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From left, Lt. Col. Michael McMahon, Chief Warrant Officer Travis Grogan and Spc. Harley Miller were killed in a helicopter crash in Afghanistan in 2004.
From left, Lt. Col. Michael McMahon, Chief Warrant Officer Travis Grogan and Spc. Harley Miller were killed in a helicopter crash in Afghanistan in 2004. ()

Lawyers for families suing a defense contractor over the deaths of three soldiers killed in a 2004 Afghanistan plane crash released an Army report Wednesday which blames the company’s poor training and flight procedures for the crash.

The report from the Collateral Investigation Board, comprising military and National Transportation Safety Board investigators, criticizes Presidential Airways, a subsidiary of Blackwater Inc., for pairing two inexperienced pilots on the ill-fated flight, for not properly informing them about the local geography, and for not developing appropriate training for any of its pilots working in the region.

The pilots of the small turboprop plane were flying near the Bamian Valley for the first time on Nov. 27, 2004, when they became disoriented and crashed into a mountainside.

The accident killed both pilots, another company employee and three soldiers from the 3rd Squadron, 4th Cavalry Regiment, 25th Infantry Division: Lt. Col. Michael McMahon, Chief Warrant Officer Travis Grogan and Spc. Harley Miller.

In June, the families of the three soldiers filed a civil suit against Blackwater and Presidential Airways citing negligence in the soldiers’ deaths and asking for compensatory damages.

On Wednesday, attorneys for the families said they’ll now seek punitive damages as well for what they called flagrant violations of basic flight safety standards.

“It’s the equivalent of manslaughter,” said Sean Cronin, co-counsel on the lawsuit. “This company received a big no-bid contract, and one of the requirements was to set up a safe aviation environment in Afghanistan. They didn’t do that.”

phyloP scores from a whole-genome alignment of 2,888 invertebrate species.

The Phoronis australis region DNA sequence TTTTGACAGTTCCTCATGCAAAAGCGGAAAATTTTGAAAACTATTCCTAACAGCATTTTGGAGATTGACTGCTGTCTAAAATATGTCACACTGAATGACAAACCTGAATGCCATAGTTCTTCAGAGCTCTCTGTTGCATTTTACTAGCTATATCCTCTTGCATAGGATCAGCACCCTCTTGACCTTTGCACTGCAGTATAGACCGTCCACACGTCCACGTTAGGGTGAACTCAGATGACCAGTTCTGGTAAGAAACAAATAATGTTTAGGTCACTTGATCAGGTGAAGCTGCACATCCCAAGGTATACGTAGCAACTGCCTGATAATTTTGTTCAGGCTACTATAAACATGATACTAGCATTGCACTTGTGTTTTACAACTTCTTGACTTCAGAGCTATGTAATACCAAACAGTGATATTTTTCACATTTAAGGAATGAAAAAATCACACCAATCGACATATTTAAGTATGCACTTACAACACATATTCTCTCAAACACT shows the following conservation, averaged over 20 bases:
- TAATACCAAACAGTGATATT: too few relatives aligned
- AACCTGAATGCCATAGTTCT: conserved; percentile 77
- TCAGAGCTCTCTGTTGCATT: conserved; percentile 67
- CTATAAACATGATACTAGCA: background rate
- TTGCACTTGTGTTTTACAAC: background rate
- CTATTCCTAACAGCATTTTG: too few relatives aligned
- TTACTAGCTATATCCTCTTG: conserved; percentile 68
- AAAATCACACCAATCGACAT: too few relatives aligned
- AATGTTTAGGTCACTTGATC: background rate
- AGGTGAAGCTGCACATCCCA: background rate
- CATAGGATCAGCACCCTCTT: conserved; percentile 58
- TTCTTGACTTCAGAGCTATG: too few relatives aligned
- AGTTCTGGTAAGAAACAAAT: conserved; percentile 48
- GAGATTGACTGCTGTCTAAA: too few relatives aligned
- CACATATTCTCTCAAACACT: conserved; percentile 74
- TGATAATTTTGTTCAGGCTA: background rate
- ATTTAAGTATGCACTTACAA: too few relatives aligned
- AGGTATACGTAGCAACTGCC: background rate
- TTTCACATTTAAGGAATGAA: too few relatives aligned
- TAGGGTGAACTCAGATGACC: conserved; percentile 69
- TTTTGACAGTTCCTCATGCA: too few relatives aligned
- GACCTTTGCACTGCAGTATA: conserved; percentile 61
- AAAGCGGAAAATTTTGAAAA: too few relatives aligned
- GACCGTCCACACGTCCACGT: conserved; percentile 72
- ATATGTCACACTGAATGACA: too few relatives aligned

In a statement, Presidential Airways called the plaintiff’s report release a publicity stunt.

“The report cited by the lawyer handling the lawsuit against Presidential Airways was concluded in only two weeks and contains numerous errors, misstatements and unfounded assumptions,” the statement said.

A company spokeswoman could not elaborate on what those errors were.

The company also noted that the NTSB is conducting a separate investigation, the results of which have not been released.

In October 2004, Blackwater officials announced the company had received nearly $35 million from the Department of Defense to shuttle servicemembers and U.S. contractors in Afghanistan, Uzbekistan and Pakistan for an indefinite period.

Cronin said the report was released to the families as part of their legal proceedings. He called the mistakes outlined in the report “outrageous.”

The CIB report includes 12 findings of fault against Presidential Airways and recommends the Army alter its contract with the company to require better training for all employees.

That would include high-altitude training and equipment training, both of which were cited as problems contributing to the crash.

The lawsuit does not specify an amount for the punitive damages. Cronin said he expects arguments to begin in the case in January.

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